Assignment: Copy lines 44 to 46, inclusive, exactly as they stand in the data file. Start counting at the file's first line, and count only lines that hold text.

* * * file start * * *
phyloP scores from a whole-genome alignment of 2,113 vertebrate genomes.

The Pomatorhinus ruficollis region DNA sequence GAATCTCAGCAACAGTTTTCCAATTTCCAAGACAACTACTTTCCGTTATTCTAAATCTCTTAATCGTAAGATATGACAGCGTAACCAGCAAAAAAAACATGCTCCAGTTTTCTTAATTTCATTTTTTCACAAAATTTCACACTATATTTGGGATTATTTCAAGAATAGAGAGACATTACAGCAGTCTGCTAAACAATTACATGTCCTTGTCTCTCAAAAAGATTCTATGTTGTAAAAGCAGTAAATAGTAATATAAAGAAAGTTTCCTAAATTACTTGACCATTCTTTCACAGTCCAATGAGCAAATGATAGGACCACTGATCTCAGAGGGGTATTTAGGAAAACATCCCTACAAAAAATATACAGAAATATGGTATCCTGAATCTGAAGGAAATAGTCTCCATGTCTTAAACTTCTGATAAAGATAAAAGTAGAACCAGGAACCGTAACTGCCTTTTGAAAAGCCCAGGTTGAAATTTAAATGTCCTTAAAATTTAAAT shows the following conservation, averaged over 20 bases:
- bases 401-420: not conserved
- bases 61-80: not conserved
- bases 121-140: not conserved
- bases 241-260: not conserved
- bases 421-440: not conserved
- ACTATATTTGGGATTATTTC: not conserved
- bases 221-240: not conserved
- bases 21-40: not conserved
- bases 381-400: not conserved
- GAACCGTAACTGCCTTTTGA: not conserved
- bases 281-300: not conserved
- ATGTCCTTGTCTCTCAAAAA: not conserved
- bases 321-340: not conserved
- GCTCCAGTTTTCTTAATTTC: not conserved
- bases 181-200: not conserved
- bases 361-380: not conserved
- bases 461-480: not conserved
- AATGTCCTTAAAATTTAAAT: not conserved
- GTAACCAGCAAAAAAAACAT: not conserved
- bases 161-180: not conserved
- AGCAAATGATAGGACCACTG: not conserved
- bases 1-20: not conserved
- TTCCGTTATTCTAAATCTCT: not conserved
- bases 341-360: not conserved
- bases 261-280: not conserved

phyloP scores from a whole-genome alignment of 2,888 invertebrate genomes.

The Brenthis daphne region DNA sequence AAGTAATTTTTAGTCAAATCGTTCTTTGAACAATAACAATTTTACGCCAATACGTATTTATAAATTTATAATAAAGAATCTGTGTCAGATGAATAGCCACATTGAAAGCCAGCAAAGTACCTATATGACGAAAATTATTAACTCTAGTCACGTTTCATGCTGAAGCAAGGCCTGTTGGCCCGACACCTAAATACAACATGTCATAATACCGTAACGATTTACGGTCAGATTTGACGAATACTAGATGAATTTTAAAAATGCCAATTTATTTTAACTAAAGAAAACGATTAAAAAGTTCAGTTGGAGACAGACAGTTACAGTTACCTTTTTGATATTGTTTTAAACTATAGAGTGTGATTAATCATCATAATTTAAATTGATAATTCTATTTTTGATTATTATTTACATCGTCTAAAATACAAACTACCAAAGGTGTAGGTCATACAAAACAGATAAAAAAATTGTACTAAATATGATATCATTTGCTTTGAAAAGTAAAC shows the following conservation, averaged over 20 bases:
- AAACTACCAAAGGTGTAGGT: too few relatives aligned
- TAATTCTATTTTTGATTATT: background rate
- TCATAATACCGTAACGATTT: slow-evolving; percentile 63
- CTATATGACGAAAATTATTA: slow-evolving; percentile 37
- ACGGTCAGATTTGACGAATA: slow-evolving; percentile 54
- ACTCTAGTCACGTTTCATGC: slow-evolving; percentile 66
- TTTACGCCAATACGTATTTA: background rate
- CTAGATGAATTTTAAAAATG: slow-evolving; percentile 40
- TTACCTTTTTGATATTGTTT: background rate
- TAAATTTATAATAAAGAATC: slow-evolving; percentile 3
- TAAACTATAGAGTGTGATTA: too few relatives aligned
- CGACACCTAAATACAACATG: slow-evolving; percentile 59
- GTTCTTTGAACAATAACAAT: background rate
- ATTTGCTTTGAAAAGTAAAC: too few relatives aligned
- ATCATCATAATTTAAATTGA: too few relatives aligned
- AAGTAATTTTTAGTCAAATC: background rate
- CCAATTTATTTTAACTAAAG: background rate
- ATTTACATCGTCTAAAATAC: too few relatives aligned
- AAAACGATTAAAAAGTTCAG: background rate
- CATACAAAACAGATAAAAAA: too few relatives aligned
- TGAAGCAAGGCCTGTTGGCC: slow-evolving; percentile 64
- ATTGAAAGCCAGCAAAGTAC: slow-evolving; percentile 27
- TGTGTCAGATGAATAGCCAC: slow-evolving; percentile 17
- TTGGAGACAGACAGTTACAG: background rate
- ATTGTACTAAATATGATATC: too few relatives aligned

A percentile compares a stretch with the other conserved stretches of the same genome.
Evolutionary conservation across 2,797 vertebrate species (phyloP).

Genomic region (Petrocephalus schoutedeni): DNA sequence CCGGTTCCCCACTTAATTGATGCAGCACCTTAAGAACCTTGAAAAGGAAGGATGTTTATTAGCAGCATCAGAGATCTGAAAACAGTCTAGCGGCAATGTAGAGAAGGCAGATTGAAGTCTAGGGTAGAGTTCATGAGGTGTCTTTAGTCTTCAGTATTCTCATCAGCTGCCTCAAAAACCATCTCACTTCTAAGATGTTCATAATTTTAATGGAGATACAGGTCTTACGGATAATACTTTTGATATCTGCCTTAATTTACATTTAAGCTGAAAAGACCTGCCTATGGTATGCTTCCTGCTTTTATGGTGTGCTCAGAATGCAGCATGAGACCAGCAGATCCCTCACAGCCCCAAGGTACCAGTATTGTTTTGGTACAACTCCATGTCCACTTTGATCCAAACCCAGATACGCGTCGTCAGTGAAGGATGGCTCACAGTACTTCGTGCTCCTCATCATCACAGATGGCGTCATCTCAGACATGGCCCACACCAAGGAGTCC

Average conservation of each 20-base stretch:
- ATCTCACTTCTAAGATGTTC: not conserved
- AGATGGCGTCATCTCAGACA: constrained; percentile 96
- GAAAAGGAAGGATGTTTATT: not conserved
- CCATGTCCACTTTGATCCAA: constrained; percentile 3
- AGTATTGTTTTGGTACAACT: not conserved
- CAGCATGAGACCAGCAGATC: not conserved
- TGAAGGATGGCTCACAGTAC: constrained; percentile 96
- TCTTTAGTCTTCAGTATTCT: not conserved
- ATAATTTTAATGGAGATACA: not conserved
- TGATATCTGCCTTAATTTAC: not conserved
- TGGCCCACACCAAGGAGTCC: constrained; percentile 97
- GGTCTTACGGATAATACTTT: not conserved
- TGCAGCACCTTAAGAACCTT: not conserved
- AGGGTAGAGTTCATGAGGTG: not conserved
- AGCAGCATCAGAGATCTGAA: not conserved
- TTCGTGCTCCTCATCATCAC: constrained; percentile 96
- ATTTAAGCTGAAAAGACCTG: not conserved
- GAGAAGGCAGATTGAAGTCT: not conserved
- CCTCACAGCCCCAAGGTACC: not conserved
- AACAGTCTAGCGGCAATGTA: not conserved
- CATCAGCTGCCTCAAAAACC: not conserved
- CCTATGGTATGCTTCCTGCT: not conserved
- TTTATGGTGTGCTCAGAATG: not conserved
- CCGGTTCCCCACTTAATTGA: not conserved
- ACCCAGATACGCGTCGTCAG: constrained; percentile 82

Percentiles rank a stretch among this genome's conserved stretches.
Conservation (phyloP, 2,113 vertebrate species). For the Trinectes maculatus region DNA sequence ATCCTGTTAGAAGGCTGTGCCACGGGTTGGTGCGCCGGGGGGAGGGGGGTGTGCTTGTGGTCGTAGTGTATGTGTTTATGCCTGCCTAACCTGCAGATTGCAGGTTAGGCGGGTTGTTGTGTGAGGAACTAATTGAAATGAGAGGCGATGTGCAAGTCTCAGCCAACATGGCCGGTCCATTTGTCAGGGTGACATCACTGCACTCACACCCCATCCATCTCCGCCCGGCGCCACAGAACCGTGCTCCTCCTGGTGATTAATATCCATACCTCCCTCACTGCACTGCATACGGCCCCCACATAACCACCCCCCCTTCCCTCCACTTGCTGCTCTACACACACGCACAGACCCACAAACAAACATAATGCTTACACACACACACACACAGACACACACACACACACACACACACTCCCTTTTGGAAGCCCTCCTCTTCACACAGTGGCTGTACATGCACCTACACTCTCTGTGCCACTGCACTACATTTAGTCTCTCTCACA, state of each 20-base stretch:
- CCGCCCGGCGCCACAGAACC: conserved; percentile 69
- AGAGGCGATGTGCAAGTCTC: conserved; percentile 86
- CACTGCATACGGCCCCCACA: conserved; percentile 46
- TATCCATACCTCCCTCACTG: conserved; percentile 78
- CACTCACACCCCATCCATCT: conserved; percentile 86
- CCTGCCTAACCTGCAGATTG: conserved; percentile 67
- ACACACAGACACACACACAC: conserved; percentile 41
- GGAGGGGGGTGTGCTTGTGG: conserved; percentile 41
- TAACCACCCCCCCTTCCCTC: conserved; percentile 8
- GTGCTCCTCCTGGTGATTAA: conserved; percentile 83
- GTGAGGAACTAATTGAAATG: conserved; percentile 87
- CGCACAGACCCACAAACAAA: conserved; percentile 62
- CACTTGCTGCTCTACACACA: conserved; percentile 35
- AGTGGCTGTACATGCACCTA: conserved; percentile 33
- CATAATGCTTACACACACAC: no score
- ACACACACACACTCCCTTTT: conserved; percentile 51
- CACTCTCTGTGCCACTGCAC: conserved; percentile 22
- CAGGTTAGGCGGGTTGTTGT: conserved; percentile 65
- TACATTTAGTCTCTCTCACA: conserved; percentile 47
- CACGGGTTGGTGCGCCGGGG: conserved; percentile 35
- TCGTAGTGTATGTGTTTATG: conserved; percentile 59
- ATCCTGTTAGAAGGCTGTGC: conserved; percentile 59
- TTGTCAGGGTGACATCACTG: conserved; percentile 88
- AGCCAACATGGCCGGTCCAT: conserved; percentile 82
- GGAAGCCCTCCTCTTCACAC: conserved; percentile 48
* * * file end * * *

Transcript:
- ATCATCATAATTTAAATTGA: too few relatives aligned
- AAGTAATTTTTAGTCAAATC: background rate
- CCAATTTATTTTAACTAAAG: background rate